EDIT: Water authority indicated that while SILICA is not analyzed in the above data, there is evidence that high amounts of SILICA are present in the system.

    Thanks a million in advance!
    Last edited by Hugh Hempel; 03-20-2013 at 02:47 PM. Reason: Missing Data Point

  2. #2
    DIY Senior Member mialynette2003's Avatar
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    Quote Originally Posted by Hugh Hempel View Post
    [*]Should I spend the time/energy to troubleshoot the Hague device given it's mfg and lack of information/parts?If you don't have a local dealer, I would say to get another unit that the parts are readily available for furture repairs.[*]If yes, can someone recommend a good troubleshooting guide for Hague? Where can I source parts?I have some manuals for the Hague but the parts will be hard to come by. Not all dealers are willing to sell just parts.[*]If no, I am looking for help sizing/selecting a replacement system...[*]What size system should I consider? (my math indicates 2.0+cuft)[*]I am open to TWIN tanks. Should I consider (require)?I would go with a twin because of the amount of people.[*]Any strong preference of brand?Fleck or Clack[*]Does my water analysis suggest any special "features" or prefilters?Unless you are wanting to remove chlorine, no prefilter is needed.[*]What about "turbolators" or special resins?No turbulator is needed but if you do not remove the chlorine prior to the softener with may want to consider 10% crosslink resin.[/LIST]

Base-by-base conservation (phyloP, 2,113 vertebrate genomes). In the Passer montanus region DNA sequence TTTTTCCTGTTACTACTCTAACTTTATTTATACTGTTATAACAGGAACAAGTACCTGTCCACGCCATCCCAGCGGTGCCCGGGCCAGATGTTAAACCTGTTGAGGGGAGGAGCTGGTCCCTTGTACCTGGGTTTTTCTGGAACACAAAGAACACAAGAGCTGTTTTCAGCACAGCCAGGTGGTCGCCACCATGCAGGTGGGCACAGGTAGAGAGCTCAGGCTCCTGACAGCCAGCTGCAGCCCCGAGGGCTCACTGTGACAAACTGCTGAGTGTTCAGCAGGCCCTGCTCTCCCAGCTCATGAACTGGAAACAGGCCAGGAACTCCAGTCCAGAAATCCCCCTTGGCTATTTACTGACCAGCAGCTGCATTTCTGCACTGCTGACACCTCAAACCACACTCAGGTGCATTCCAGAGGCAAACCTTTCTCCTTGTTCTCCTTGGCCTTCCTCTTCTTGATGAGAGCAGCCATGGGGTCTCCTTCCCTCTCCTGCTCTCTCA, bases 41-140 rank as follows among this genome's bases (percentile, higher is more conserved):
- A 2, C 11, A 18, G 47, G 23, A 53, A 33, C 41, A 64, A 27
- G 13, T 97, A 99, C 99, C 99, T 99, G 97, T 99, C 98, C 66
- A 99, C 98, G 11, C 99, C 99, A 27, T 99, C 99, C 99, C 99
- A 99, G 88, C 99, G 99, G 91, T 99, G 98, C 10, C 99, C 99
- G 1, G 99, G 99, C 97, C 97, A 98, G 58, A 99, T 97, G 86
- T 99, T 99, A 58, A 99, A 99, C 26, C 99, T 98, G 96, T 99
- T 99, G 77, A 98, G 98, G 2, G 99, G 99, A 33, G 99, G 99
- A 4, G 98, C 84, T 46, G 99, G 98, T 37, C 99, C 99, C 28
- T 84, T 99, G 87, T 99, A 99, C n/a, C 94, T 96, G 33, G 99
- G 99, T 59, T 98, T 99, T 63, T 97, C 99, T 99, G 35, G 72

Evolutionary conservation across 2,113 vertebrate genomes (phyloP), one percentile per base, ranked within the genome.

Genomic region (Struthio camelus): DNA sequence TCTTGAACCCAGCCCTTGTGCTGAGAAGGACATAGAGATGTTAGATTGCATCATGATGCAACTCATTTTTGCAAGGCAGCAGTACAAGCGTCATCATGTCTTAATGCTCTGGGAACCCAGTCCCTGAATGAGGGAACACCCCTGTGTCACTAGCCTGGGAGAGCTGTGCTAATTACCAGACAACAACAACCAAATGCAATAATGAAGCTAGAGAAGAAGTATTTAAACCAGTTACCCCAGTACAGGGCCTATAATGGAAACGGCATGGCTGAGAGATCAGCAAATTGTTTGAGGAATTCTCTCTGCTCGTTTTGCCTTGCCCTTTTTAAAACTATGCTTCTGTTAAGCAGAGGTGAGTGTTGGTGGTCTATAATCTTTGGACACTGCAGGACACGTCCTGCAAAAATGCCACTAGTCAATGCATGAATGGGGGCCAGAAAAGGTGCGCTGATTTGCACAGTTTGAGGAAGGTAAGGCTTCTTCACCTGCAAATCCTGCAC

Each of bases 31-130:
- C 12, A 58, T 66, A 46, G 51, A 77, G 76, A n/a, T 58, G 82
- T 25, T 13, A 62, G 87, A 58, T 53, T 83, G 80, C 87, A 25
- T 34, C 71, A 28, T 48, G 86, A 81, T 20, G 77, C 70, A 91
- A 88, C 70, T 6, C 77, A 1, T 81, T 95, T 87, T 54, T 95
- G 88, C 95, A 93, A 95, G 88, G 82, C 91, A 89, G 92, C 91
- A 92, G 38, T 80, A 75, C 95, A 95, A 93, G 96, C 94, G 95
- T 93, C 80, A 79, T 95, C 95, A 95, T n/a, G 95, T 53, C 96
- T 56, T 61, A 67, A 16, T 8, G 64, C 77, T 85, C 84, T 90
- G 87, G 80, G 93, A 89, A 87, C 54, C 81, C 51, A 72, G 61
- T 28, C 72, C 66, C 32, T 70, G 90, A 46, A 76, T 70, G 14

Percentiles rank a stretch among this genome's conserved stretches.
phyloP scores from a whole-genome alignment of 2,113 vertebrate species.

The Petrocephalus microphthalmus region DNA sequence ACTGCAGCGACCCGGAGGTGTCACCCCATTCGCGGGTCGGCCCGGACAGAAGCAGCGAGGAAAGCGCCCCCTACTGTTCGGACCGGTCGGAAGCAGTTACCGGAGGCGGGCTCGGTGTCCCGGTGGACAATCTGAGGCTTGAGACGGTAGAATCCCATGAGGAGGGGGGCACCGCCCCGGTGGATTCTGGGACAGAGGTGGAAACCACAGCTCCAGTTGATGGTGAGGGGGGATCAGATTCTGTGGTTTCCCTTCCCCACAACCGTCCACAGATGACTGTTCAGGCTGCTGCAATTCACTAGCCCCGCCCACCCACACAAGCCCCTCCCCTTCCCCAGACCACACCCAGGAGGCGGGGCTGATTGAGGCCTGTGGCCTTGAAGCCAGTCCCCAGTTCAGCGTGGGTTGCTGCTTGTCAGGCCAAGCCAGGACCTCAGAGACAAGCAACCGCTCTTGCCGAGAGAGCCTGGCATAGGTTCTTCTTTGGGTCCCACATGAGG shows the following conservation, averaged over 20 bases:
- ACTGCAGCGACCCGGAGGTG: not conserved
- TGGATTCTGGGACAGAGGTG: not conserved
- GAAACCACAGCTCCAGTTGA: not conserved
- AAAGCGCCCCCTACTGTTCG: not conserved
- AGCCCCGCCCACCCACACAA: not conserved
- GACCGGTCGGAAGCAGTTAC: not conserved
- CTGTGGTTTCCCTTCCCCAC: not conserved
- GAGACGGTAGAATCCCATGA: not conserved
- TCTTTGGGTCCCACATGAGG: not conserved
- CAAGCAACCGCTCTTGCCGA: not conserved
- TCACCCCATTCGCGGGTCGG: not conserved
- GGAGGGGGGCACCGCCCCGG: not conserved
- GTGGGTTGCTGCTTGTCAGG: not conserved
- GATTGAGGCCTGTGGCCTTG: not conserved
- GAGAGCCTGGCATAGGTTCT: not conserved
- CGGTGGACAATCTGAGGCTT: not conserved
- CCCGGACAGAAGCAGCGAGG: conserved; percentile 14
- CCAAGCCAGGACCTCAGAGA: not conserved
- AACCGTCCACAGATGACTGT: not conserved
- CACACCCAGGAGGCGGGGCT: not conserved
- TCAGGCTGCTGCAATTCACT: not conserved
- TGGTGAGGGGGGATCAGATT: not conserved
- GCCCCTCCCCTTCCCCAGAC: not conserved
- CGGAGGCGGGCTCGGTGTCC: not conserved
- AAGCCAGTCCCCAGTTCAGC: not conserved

My local water authority also suggested that my spotting problems could be created by SILICA or other "solids" that are "not removed" by a softener system. Can anyone comment on the truth in this statement??? Perhaps a combination of Salt Based Water Softening plus some other forms of filtration is required????

    EDIT: Water authority indicated that while SILICA is not analyzed in the above data, there is evidence that high amounts of SILICA are present in the system.

    Thanks a million in advance!
    I would look into renting to see you your problem is with the hardness vs silica before purchasing.

  3. #3
    DIY Junior Member Hugh Hempel's Avatar
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    Default Clarification on "renting"...?